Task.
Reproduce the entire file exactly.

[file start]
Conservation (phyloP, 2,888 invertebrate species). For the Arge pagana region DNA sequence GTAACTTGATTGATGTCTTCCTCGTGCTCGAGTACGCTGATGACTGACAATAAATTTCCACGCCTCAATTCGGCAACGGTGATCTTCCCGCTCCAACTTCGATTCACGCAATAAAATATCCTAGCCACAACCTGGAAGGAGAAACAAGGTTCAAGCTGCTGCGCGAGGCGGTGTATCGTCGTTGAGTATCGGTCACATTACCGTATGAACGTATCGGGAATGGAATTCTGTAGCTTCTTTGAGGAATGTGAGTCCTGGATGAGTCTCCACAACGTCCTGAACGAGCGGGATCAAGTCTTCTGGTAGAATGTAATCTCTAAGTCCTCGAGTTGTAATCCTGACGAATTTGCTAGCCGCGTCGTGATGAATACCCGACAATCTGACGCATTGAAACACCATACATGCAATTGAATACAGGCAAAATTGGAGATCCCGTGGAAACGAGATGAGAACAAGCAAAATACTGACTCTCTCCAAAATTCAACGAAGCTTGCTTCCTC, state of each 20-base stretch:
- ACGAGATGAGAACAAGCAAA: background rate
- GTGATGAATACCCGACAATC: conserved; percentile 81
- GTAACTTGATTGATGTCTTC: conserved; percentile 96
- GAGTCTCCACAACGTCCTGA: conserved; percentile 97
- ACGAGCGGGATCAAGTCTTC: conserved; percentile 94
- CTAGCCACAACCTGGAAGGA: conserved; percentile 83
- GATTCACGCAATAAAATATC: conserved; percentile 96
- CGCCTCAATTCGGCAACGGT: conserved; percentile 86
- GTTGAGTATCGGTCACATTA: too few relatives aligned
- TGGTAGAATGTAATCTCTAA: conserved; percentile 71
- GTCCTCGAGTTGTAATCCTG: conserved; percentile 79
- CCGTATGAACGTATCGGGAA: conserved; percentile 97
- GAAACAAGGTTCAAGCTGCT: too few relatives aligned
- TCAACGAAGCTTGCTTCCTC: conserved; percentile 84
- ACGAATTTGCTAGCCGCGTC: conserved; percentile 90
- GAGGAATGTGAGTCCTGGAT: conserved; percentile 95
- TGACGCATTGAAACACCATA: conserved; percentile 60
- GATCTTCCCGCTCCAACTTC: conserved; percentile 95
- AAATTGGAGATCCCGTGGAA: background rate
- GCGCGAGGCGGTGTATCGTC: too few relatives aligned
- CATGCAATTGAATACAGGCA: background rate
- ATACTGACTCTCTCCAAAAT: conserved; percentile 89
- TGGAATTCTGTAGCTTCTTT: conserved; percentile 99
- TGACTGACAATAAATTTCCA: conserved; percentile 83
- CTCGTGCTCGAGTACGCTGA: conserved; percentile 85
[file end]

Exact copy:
Conservation (phyloP, 2,888 invertebrate species). For the Arge pagana region DNA sequence GTAACTTGATTGATGTCTTCCTCGTGCTCGAGTACGCTGATGACTGACAATAAATTTCCACGCCTCAATTCGGCAACGGTGATCTTCCCGCTCCAACTTCGATTCACGCAATAAAATATCCTAGCCACAACCTGGAAGGAGAAACAAGGTTCAAGCTGCTGCGCGAGGCGGTGTATCGTCGTTGAGTATCGGTCACATTACCGTATGAACGTATCGGGAATGGAATTCTGTAGCTTCTTTGAGGAATGTGAGTCCTGGATGAGTCTCCACAACGTCCTGAACGAGCGGGATCAAGTCTTCTGGTAGAATGTAATCTCTAAGTCCTCGAGTTGTAATCCTGACGAATTTGCTAGCCGCGTCGTGATGAATACCCGACAATCTGACGCATTGAAACACCATACATGCAATTGAATACAGGCAAAATTGGAGATCCCGTGGAAACGAGATGAGAACAAGCAAAATACTGACTCTCTCCAAAATTCAACGAAGCTTGCTTCCTC, state of each 20-base stretch:
- ACGAGATGAGAACAAGCAAA: background rate
- GTGATGAATACCCGACAATC: conserved; percentile 81
- GTAACTTGATTGATGTCTTC: conserved; percentile 96
- GAGTCTCCACAACGTCCTGA: conserved; percentile 97
- ACGAGCGGGATCAAGTCTTC: conserved; percentile 94
- CTAGCCACAACCTGGAAGGA: conserved; percentile 83
- GATTCACGCAATAAAATATC: conserved; percentile 96
- CGCCTCAATTCGGCAACGGT: conserved; percentile 86
- GTTGAGTATCGGTCACATTA: too few relatives aligned
- TGGTAGAATGTAATCTCTAA: conserved; percentile 71
- GTCCTCGAGTTGTAATCCTG: conserved; percentile 79
- CCGTATGAACGTATCGGGAA: conserved; percentile 97
- GAAACAAGGTTCAAGCTGCT: too few relatives aligned
- TCAACGAAGCTTGCTTCCTC: conserved; percentile 84
- ACGAATTTGCTAGCCGCGTC: conserved; percentile 90
- GAGGAATGTGAGTCCTGGAT: conserved; percentile 95
- TGACGCATTGAAACACCATA: conserved; percentile 60
- GATCTTCCCGCTCCAACTTC: conserved; percentile 95
- AAATTGGAGATCCCGTGGAA: background rate
- GCGCGAGGCGGTGTATCGTC: too few relatives aligned
- CATGCAATTGAATACAGGCA: background rate
- ATACTGACTCTCTCCAAAAT: conserved; percentile 89
- TGGAATTCTGTAGCTTCTTT: conserved; percentile 99
- TGACTGACAATAAATTTCCA: conserved; percentile 83
- CTCGTGCTCGAGTACGCTGA: conserved; percentile 85